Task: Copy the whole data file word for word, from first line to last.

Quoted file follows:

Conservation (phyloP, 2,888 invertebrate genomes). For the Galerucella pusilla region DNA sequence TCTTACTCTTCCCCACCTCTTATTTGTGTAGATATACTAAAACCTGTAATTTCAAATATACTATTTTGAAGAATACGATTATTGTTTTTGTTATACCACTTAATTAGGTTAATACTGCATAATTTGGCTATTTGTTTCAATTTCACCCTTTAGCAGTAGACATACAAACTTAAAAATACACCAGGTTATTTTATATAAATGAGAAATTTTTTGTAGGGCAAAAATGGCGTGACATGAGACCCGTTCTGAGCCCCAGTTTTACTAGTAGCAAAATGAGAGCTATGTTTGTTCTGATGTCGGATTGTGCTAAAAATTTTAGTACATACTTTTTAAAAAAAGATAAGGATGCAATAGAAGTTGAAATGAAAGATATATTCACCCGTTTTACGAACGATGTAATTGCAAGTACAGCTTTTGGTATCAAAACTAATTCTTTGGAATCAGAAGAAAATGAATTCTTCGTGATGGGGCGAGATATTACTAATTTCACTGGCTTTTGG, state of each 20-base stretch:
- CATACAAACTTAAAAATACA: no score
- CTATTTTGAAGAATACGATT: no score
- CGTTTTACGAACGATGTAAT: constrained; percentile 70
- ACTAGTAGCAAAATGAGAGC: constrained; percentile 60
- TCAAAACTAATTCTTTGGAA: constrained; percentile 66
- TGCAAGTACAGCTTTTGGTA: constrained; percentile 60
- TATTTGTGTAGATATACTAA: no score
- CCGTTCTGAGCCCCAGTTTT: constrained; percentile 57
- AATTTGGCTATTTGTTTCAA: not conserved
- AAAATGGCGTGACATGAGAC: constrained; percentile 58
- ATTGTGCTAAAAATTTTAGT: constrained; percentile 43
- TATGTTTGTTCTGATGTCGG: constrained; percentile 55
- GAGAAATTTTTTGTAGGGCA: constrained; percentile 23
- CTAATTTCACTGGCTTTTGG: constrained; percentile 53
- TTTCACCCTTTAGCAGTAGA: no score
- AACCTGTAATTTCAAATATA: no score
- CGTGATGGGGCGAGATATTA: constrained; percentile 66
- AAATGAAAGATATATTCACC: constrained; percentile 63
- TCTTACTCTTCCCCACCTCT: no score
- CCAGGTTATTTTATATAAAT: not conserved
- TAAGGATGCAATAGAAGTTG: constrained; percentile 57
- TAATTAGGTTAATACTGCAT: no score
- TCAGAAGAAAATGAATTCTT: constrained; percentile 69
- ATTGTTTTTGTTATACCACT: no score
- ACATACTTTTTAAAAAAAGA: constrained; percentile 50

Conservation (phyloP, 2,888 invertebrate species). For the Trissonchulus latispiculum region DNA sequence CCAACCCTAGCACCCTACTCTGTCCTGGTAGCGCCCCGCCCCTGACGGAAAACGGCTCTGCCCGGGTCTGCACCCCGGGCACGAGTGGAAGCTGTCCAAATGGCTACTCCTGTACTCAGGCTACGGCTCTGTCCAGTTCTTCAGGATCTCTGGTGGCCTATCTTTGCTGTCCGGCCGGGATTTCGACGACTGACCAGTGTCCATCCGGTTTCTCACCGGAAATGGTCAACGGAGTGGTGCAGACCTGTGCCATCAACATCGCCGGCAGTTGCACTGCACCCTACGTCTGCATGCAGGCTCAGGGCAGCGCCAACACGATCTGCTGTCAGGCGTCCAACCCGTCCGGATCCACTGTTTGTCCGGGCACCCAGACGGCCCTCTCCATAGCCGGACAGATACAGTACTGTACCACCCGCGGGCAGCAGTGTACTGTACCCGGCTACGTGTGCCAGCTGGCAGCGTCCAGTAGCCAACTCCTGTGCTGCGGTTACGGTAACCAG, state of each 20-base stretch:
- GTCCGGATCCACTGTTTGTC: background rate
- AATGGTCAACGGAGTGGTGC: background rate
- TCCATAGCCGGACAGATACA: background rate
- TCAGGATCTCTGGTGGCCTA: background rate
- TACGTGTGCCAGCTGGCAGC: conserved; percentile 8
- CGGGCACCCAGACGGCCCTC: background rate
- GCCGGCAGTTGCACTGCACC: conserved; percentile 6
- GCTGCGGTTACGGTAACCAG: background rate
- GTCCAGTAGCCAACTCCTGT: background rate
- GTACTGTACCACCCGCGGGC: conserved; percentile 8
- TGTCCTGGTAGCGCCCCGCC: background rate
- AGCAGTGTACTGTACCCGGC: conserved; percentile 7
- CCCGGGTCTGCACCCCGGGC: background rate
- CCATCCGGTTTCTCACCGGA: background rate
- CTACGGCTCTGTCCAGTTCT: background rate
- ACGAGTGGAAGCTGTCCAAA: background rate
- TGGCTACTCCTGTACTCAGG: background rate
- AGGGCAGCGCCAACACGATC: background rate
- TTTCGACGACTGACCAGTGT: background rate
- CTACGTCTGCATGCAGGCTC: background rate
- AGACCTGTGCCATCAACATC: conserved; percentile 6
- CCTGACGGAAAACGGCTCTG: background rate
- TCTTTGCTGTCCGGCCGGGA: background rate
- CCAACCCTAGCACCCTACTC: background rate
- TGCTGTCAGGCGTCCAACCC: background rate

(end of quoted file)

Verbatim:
Conservation (phyloP, 2,888 invertebrate genomes). For the Galerucella pusilla region DNA sequence TCTTACTCTTCCCCACCTCTTATTTGTGTAGATATACTAAAACCTGTAATTTCAAATATACTATTTTGAAGAATACGATTATTGTTTTTGTTATACCACTTAATTAGGTTAATACTGCATAATTTGGCTATTTGTTTCAATTTCACCCTTTAGCAGTAGACATACAAACTTAAAAATACACCAGGTTATTTTATATAAATGAGAAATTTTTTGTAGGGCAAAAATGGCGTGACATGAGACCCGTTCTGAGCCCCAGTTTTACTAGTAGCAAAATGAGAGCTATGTTTGTTCTGATGTCGGATTGTGCTAAAAATTTTAGTACATACTTTTTAAAAAAAGATAAGGATGCAATAGAAGTTGAAATGAAAGATATATTCACCCGTTTTACGAACGATGTAATTGCAAGTACAGCTTTTGGTATCAAAACTAATTCTTTGGAATCAGAAGAAAATGAATTCTTCGTGATGGGGCGAGATATTACTAATTTCACTGGCTTTTGG, state of each 20-base stretch:
- CATACAAACTTAAAAATACA: no score
- CTATTTTGAAGAATACGATT: no score
- CGTTTTACGAACGATGTAAT: constrained; percentile 70
- ACTAGTAGCAAAATGAGAGC: constrained; percentile 60
- TCAAAACTAATTCTTTGGAA: constrained; percentile 66
- TGCAAGTACAGCTTTTGGTA: constrained; percentile 60
- TATTTGTGTAGATATACTAA: no score
- CCGTTCTGAGCCCCAGTTTT: constrained; percentile 57
- AATTTGGCTATTTGTTTCAA: not conserved
- AAAATGGCGTGACATGAGAC: constrained; percentile 58
- ATTGTGCTAAAAATTTTAGT: constrained; percentile 43
- TATGTTTGTTCTGATGTCGG: constrained; percentile 55
- GAGAAATTTTTTGTAGGGCA: constrained; percentile 23
- CTAATTTCACTGGCTTTTGG: constrained; percentile 53
- TTTCACCCTTTAGCAGTAGA: no score
- AACCTGTAATTTCAAATATA: no score
- CGTGATGGGGCGAGATATTA: constrained; percentile 66
- AAATGAAAGATATATTCACC: constrained; percentile 63
- TCTTACTCTTCCCCACCTCT: no score
- CCAGGTTATTTTATATAAAT: not conserved
- TAAGGATGCAATAGAAGTTG: constrained; percentile 57
- TAATTAGGTTAATACTGCAT: no score
- TCAGAAGAAAATGAATTCTT: constrained; percentile 69
- ATTGTTTTTGTTATACCACT: no score
- ACATACTTTTTAAAAAAAGA: constrained; percentile 50

Conservation (phyloP, 2,888 invertebrate species). For the Trissonchulus latispiculum region DNA sequence CCAACCCTAGCACCCTACTCTGTCCTGGTAGCGCCCCGCCCCTGACGGAAAACGGCTCTGCCCGGGTCTGCACCCCGGGCACGAGTGGAAGCTGTCCAAATGGCTACTCCTGTACTCAGGCTACGGCTCTGTCCAGTTCTTCAGGATCTCTGGTGGCCTATCTTTGCTGTCCGGCCGGGATTTCGACGACTGACCAGTGTCCATCCGGTTTCTCACCGGAAATGGTCAACGGAGTGGTGCAGACCTGTGCCATCAACATCGCCGGCAGTTGCACTGCACCCTACGTCTGCATGCAGGCTCAGGGCAGCGCCAACACGATCTGCTGTCAGGCGTCCAACCCGTCCGGATCCACTGTTTGTCCGGGCACCCAGACGGCCCTCTCCATAGCCGGACAGATACAGTACTGTACCACCCGCGGGCAGCAGTGTACTGTACCCGGCTACGTGTGCCAGCTGGCAGCGTCCAGTAGCCAACTCCTGTGCTGCGGTTACGGTAACCAG, state of each 20-base stretch:
- GTCCGGATCCACTGTTTGTC: background rate
- AATGGTCAACGGAGTGGTGC: background rate
- TCCATAGCCGGACAGATACA: background rate
- TCAGGATCTCTGGTGGCCTA: background rate
- TACGTGTGCCAGCTGGCAGC: conserved; percentile 8
- CGGGCACCCAGACGGCCCTC: background rate
- GCCGGCAGTTGCACTGCACC: conserved; percentile 6
- GCTGCGGTTACGGTAACCAG: background rate
- GTCCAGTAGCCAACTCCTGT: background rate
- GTACTGTACCACCCGCGGGC: conserved; percentile 8
- TGTCCTGGTAGCGCCCCGCC: background rate
- AGCAGTGTACTGTACCCGGC: conserved; percentile 7
- CCCGGGTCTGCACCCCGGGC: background rate
- CCATCCGGTTTCTCACCGGA: background rate
- CTACGGCTCTGTCCAGTTCT: background rate
- ACGAGTGGAAGCTGTCCAAA: background rate
- TGGCTACTCCTGTACTCAGG: background rate
- AGGGCAGCGCCAACACGATC: background rate
- TTTCGACGACTGACCAGTGT: background rate
- CTACGTCTGCATGCAGGCTC: background rate
- AGACCTGTGCCATCAACATC: conserved; percentile 6
- CCTGACGGAAAACGGCTCTG: background rate
- TCTTTGCTGTCCGGCCGGGA: background rate
- CCAACCCTAGCACCCTACTC: background rate
- TGCTGTCAGGCGTCCAACCC: background rate